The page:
If you have any questions, at any time, about the actual artwork or about any of the artist’s handwritten notes on the artwork, I would love to tell you about them. Simply email me, Scott Sillcox, at and I will tell you everything I can about your original piece of art. The artists and I spent well over ten years of our lives creating these pieces of original artwork, and in many cases there are stories I can tell you about your actual piece of artwork that might add an extra element of interest in your one-of-a-kind purchase.

Please note that all reproduction rights for this original work are retained in perpetuity by Major League Baseball unless specifically stated otherwise in writing by MLB. For further information, please contact Heritage Sports Art at .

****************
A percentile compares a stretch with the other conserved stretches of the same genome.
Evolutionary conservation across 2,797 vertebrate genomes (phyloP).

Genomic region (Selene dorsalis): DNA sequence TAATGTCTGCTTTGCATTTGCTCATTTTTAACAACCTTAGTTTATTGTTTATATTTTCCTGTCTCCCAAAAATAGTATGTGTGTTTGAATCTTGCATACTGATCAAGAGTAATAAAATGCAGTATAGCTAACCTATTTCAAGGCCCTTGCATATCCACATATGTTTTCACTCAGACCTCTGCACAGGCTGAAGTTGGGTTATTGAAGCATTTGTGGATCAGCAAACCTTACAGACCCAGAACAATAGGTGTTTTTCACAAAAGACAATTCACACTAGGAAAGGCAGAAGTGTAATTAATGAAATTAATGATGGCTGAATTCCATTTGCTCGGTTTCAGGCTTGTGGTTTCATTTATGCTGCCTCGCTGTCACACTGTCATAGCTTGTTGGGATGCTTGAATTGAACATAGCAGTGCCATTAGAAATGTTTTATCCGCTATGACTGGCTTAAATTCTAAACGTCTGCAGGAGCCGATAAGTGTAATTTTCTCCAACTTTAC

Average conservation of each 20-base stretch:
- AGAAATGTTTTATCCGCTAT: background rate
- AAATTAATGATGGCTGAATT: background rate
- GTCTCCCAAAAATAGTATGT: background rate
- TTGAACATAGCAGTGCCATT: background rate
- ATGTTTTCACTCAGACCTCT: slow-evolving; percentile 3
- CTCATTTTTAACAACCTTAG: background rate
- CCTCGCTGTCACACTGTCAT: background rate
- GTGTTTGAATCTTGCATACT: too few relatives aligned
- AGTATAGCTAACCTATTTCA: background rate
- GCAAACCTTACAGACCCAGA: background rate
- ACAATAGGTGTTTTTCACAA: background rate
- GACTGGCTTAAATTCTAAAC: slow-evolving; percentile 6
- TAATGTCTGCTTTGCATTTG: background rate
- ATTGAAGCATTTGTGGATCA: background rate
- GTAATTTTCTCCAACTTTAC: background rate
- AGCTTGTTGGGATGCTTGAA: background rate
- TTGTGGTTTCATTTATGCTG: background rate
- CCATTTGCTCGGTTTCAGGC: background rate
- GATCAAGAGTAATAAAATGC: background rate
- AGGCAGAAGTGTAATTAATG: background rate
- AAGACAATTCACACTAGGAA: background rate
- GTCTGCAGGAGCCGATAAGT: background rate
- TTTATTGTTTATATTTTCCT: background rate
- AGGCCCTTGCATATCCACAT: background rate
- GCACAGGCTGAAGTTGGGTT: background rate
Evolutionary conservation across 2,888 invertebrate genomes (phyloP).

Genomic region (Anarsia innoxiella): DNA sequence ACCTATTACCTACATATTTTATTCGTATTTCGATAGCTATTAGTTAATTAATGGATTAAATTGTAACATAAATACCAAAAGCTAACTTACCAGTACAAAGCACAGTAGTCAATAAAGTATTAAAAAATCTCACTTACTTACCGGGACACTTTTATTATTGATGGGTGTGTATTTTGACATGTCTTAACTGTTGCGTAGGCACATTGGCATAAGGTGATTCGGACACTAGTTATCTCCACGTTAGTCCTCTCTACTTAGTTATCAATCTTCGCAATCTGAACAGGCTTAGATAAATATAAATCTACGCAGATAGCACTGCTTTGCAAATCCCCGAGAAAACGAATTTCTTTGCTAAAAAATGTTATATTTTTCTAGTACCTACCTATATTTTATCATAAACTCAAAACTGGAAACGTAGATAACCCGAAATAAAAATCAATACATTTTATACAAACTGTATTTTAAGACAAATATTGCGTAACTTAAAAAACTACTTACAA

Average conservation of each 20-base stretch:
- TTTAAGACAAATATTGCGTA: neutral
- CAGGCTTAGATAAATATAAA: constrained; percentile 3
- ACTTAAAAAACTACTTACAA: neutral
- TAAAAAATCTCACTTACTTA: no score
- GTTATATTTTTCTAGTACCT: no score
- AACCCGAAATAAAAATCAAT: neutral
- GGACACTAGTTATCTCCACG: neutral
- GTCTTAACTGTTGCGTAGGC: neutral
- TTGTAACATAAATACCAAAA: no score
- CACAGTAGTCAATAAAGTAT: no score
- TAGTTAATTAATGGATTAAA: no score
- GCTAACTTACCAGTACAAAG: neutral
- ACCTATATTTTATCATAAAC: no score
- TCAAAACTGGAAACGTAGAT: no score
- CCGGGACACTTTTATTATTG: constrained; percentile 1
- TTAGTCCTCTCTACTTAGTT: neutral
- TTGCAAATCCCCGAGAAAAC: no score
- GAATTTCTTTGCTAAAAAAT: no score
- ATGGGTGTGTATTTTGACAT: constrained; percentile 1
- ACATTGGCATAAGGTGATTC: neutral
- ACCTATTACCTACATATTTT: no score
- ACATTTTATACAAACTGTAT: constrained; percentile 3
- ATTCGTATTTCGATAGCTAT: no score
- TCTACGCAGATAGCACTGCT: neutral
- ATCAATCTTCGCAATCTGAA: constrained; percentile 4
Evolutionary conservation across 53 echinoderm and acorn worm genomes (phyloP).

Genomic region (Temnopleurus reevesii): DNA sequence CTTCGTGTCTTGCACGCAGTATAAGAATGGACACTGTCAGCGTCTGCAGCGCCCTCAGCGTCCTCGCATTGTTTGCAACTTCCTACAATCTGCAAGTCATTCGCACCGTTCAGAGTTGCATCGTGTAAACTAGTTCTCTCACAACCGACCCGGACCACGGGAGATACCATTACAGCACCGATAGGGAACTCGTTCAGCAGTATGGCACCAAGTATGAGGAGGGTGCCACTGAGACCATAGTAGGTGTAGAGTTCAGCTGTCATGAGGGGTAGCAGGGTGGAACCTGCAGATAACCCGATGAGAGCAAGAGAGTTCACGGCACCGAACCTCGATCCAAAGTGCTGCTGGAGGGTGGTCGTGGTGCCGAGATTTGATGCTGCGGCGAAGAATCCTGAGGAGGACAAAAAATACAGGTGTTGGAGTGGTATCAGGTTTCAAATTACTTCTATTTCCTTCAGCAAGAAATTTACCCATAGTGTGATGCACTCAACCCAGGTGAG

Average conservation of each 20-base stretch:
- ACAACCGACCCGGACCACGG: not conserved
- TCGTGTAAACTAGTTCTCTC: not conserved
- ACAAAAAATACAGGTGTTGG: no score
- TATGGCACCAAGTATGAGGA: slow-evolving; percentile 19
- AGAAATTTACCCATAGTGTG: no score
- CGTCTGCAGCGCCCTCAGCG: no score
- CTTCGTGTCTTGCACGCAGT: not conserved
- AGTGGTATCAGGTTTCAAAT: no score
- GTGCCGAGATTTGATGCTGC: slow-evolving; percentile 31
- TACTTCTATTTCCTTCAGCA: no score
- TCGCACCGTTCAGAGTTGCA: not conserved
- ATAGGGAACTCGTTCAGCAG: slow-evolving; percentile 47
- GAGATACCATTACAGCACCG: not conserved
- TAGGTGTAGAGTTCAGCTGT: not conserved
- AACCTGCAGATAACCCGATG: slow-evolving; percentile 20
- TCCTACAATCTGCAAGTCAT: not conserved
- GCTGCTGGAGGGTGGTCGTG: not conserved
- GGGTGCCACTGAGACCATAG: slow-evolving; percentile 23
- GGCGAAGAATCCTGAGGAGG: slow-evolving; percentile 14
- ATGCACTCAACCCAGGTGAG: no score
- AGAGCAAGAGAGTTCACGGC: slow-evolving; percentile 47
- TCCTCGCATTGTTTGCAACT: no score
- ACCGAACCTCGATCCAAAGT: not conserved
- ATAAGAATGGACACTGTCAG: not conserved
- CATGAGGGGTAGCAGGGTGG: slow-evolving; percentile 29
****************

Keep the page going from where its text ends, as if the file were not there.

The Phillies dropped the blue road uniform in 1989 in favor of the more traditional gray, as we see in this 1993 jersey. The Phillies also brought back the written team name on the front of the jersey in 92 for the first time since 1970, with a subtle addition of blue stars over the is instead of red. They have also moved the players numbers to the left sleeve, and banished the zipper, (thank goodness) for buttons down the front and red trim around the sleeves. The Phillies would be the last team to get rid of the zippered jersey, wearing it for the last time in 1988.In 1993 the Phillies finished atop the NL East Division with a record of 97-65 and cast of  blue-collar workers. Several players had beards, chewed tobacco and seemed to always have a dirty uniform, even if the game had just started. The 1993 team led the league in several hitting categories as well as pitching. They would face the highly favored Atlanta Braves for the pennant and beat them four games to two.Once again they were the underdog against the defending champion Toronto Blue Jays in the World Series, (note: remember in 1944 & 1945 the Phillies were actually called the Blue Jays). The Jays went up 2 games to 1 in a high scoring Series so far with scores like 8-5 in game one for the Jays, 6-4 for the Phillies in game two and 10-3 for Toronto in game three. Game 4 would be no different. Going into the 8th, Philly was up 14-9. Closer Mitch Williams came into the game looking to shut down any attempts at a Jay comeback. As the inning ended and Williams walked back to the dugout, the Jays had scored 6 runs and were now up 15-14 and 3 games to 1 in the Series. The next game saw the Phillies Curt Schilling pitch a complete game 5 hit shutout. Just what the Phillies needed. Onto game six in Toronto. The Jays went up 5-1 early on, until the Phillies score 5 of their own in the 7th to take the lead 6-5. Mitch Williams comes on once again to close things out in the bottom of the 9th. Rickey Henderson and Paul Molitor both get on base, as Joe Carter steps up to the plate for one of the most memorable moments in World Series history. He drives a Williams pitch to left for a dramatic three run homer, giving the Jays their second straight championship. Carters home run is only the second Series ending homer in history, (the first was in the 1960 World Series when Bill Mazeroski of the Pirates hit a solo home run to beat the Yankees in game seven 10-9).